Backing Out With a Long Bang

by | May 3, 2018 | Forgiveness

Today we will be exploring the answer to the following question: How can I be forgiven after having sinned so much?

First of all, if you are asking yourself this question, you are not lost beyond hope. It’s those who aren’t even wondering about such things who are heading for disaster.

The Good News proclaimed by Jesus throughout the New Testament was not designed for those who think they are right with God, but to sinners like you and me!

“God demonstrates his own love for us in this: While we were still sinners, Christ died for us.” (Rom 5:8 NIV)

This is the immensity of God’s love: He loves us so much that Jesus died for us while we were still sinners! To think that his message of forgiveness is for those who think they are goody-two shoes is a mistake! It’s a message of hope for you and me, a message of love, telling us clearly that God loves us!

“Here is a trustworthy saying that deserves full acceptance: Christ Jesus came into the world to save sinners – of whom I am the worst.” (1 Tim 1:15 NIV)

Interestingly enough, once we get to know Jesus, we look at our past with disgust and we consider ourselves as the worst sinner that ever existed. In all truth, sin is sin, no matter how small or how big, and no matter how frequently it was committed!

“For I have not come to call the righteous, but sinners.” (Matt 9:13 NIV)

Sadly, many walk around with their nose in the air, thinking they are better than others. I have encountered many who boast that they are far better than Hitler or Nero. And though from human perspective, this may seem correct, it isn’t correct in God’s perspective: “But if anyone causes one of these little ones who believe in me to sin, it would be better for him to have a large millstone hung around his neck and to be drowned in the depths of the sea.” (Matt 18:6 NIV)

Let’s face it, we all have sinned and hurt “little ones” and we all deserve “to have a large millstone hung around” our neck! However “while we were sinners” Jesus died on a cross, so that we could be reconciled with God. In other words, if we accept God’s forgiveness for our sins, no matter how small or big they are, we are forgiven!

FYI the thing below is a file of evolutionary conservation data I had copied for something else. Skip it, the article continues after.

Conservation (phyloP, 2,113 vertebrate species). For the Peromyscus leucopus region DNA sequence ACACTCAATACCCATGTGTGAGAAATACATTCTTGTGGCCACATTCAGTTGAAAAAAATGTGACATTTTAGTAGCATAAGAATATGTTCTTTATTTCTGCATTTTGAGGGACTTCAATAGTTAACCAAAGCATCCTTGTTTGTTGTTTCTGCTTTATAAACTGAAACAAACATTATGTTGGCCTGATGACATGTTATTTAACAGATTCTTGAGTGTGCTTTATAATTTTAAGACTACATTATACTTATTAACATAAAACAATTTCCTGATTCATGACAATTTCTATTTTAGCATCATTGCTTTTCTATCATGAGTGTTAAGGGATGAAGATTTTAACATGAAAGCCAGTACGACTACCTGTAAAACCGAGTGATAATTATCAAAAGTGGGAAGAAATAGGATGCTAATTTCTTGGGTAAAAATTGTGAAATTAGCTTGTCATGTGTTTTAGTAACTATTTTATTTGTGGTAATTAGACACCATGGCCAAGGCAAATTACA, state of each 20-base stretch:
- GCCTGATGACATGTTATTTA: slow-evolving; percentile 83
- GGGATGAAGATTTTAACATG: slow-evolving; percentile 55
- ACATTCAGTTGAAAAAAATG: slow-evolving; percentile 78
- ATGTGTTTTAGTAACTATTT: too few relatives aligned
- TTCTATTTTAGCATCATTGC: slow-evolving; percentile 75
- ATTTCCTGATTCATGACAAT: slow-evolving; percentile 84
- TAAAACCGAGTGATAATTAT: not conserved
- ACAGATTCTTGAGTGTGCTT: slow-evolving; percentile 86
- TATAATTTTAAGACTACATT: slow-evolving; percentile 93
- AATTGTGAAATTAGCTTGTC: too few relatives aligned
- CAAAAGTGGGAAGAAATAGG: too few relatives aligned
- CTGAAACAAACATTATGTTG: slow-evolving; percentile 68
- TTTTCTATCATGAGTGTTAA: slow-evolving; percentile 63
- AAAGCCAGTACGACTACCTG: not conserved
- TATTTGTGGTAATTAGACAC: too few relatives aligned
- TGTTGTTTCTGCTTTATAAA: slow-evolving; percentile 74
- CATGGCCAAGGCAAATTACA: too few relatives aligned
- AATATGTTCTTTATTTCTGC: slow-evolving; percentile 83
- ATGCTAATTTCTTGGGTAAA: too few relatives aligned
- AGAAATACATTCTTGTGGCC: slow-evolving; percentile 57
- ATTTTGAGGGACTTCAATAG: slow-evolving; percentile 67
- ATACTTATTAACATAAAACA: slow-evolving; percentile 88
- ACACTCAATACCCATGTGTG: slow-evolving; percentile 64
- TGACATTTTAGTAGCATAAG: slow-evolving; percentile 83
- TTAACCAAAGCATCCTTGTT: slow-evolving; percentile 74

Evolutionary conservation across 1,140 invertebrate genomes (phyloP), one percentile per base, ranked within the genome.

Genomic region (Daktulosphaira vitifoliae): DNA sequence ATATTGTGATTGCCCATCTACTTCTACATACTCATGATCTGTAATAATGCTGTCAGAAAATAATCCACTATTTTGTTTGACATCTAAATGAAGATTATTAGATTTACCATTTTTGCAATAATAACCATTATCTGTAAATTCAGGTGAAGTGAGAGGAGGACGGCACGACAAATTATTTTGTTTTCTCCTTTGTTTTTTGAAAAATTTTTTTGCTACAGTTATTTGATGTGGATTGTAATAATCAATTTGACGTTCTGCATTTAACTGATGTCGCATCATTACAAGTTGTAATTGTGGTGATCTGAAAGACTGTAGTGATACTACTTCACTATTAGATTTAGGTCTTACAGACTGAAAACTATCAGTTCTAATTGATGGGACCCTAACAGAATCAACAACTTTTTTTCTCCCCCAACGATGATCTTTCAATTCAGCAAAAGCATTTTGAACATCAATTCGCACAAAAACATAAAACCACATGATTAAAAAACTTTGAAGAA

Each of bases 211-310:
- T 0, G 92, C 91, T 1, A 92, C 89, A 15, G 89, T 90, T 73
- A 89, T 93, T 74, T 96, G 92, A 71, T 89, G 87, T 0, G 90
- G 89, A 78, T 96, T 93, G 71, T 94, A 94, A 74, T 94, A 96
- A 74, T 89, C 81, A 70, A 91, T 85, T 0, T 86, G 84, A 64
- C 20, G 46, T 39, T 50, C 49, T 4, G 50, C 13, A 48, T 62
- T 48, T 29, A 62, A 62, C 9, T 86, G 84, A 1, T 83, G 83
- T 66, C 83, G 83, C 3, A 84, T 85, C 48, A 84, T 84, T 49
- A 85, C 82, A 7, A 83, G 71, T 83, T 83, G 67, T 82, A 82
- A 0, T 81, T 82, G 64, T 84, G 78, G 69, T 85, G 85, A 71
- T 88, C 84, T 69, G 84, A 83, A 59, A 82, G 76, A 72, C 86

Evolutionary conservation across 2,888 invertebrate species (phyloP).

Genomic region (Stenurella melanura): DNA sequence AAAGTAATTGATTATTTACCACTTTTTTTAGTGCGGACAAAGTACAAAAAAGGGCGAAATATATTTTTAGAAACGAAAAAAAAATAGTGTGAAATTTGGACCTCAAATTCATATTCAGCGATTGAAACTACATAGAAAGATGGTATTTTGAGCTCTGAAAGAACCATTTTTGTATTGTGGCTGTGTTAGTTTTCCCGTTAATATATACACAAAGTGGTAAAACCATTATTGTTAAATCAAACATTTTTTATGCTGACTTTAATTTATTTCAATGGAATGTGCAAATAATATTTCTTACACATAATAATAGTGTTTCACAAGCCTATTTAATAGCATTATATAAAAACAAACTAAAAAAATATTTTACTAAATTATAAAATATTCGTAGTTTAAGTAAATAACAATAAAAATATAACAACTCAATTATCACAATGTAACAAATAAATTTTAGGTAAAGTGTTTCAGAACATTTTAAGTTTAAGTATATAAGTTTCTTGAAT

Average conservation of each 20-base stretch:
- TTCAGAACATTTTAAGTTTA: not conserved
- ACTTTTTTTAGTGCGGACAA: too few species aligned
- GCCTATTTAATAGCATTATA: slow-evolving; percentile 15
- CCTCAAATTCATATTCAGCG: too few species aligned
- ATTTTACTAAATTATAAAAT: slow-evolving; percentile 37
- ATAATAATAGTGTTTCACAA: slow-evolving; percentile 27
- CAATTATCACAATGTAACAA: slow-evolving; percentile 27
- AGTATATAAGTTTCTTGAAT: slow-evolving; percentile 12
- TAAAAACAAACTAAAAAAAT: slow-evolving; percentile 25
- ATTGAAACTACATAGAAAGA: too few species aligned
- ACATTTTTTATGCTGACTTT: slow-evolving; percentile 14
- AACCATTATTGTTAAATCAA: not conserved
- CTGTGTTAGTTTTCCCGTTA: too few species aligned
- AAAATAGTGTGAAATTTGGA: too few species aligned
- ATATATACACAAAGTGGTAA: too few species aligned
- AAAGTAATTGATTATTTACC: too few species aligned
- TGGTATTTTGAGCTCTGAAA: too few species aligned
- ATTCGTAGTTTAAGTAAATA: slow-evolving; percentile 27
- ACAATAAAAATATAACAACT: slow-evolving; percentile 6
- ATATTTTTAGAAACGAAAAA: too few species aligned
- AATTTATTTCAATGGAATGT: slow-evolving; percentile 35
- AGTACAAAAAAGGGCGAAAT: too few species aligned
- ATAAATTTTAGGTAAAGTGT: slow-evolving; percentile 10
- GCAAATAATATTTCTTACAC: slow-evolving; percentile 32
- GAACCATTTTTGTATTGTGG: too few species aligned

Those who are not forgiven are those who think they are better than the Mussolinis and the Stalins of this world!

“To some who were confident of their own righteousness and looked down on everybody else, Jesus told this parable: ‘Two men went up to the temple to pray, one a Pharisee and the other a tax collector. The Pharisee stood up and prayed about himself: “God, I thank you that I am not like other men – robbers, evildoers, adulterers – or even like this tax collector. I fast twice a week and give a tenth of all I get.” But the tax collector stood at a distance. He would not even look up to heaven, but beat his breast and said, “God, have mercy on me, a sinner.” I tell you that this man, rather than the other, went home justified before God. For everyone who exalts himself will be humbled, and he who humbles himself will be exalted.'” (Luke 18:9-14 NIV)

You know what happens in heaven when we accept God’s forgiveness by faith through Jesus the Christ? There is great rejoicing! Rejoicing just for you! And what rejoicing! They have a celestial party!

“I tell you that in the same way there will be more rejoicing in heaven over one sinner who repents than over ninety-nine righteous persons who do not need to repent.” (Luke 15:7 NIV)

How can we know that we are forgiven?